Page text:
The first time I heard about a “28 hour day“, I thought it was just a joke. The thing is that I didn’t realize the fact: 28hours x 6days = 24hours x 7days… until I saw this morning this comic at xkcd.com.
The basic idea is to be awake 20 hours, and then sleep 8 hours, ignoring the sun-night pattern (which rules our lives). Sometimes you have breakfast at night, sometimes at midday, sometimes at sunset, etc. And every week (a 6 day week) you repeat the pattern. You can work 4 days, and enjoy a longer weekend (2 days of 28 hours)… not a bad idea.
I’ve found some pages with pros and cons. In brief, you can have longer days, if you can cheat your internal bio-rhythms. The real problem is that you can’t ignore you are in a society, ruled with the standard 24 hours sun-night pattern.
I don’t think I’ll be able to ignore my bio-rhythms, but next month I may try so. I decided to quit from my company (due to “tech incompatibilites”), so I will have a lot of free time: the perfect moment to try this method, even I’m sure a normal person can’t live in this way.
It’s a shame that we can’t usually try all these ideas, that disrupt the standards of our society. This reminds me of “the perfect calendar” (I wrote about it in a previous post). Or the idea (from my grandfather) about stop using a 10-based numerical system and use instead a 12-base system, which has better properties… and it has nothing to do with our 10 fingers (actually we under-use them, because we can count until 1023 with 10 fingers and 2 positions for every finger). Maybe we need more world crisis, to adopt new ideas (this happened with the daylight saving time a century ago).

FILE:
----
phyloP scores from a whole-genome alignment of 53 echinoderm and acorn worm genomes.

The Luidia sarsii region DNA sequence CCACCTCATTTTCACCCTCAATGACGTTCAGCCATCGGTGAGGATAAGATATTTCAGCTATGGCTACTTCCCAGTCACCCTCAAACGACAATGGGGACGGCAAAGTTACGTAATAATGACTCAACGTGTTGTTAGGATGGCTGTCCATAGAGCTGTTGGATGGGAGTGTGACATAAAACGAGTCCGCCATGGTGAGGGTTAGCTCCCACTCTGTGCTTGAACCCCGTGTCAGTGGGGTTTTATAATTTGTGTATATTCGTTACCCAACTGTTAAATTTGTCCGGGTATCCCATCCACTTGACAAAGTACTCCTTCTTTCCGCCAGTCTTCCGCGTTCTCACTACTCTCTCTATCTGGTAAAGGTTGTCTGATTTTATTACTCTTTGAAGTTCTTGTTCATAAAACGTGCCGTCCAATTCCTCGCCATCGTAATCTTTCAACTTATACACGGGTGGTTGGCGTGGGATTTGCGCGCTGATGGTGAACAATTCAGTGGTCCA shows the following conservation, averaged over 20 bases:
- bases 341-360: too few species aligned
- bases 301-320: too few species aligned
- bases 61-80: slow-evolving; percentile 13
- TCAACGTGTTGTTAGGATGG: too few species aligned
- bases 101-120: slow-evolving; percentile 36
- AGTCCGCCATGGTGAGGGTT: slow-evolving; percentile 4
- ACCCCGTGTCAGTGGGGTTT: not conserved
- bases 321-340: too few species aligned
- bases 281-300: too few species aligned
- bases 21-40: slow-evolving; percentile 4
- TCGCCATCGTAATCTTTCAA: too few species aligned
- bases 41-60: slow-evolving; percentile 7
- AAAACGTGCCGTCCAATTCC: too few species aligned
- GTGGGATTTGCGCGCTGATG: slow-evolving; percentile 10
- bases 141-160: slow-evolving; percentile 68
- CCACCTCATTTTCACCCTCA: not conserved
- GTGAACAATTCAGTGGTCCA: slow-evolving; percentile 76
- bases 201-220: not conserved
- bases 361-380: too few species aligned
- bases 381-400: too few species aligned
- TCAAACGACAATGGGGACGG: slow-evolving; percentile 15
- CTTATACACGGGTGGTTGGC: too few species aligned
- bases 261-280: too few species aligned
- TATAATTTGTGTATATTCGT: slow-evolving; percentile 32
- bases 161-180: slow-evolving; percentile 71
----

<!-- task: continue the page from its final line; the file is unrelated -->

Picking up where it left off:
“By order of the goverment all carts that move on this street should exactly follow the direction that is showed in the drawn cart, otherwise they will be fined with 3 pounds” – From the Museum of Pottery in Barcelona.
Did anybody stop and read the whole text in those times?
I’m not an easy romantic. Moreover, I don’t follow gadget’s presentations actively.
But this morning I’ve fell in mad love with this beautiful piece of technology, the Yamaha Tenori-on.
I want one, buahhh!!
NOTICE: Find more in my tech blog: liopic.me.
The title should’ve been something like “why do people dislike to speak about their salaries?“, but Jakob Nielsen (a usability leader, but sometimes too radical) suggested to use numbers in the titles.
The people avoid showing their pays to others because they are scared of being compared. It’s a quite silly idea, to use the money you earn as a measure of how good you are. But it’s a numerical, and this means: comparable! Of course, most of them forget the “rest” of things to consider: are you happy with your work, do you have free evenings, do you enjoy your work, etc, and the side benefits (discounts or free use of company’s installations). The thing is that we work just for earning money to live, so the first and big point to consider is the amount of your pay… and sometimes we don’t consider the rest.
Barry Schwartz, in his “The Paradox of Choice: Why More is Less” presentation caught my attention with some ideas, specially this one: “(if your basic needs are supplied) if you have a choice between x or making more money, almost certainly x is what you should choose” (around minute 45 of the video). You don’t need more money to be happier, so then the “rest” becomes more important than the salary.
But it’s difficult to avoid this human behavior which forces us to compare with others. For example, I got angry when I discovered that a coworker, who is IMHO a total incompetent, earns quite more money than me. Anyway I suggest you to consider not asking for more money, but for more “rest”. The first time I asked my boss for a rise, I changed my mind and instead, I asked for less work hours (with the same salary)… now I work 35h per week (the normal thing is 40h), and the other coworkers envy me, because I go home earlier. Enjoy life!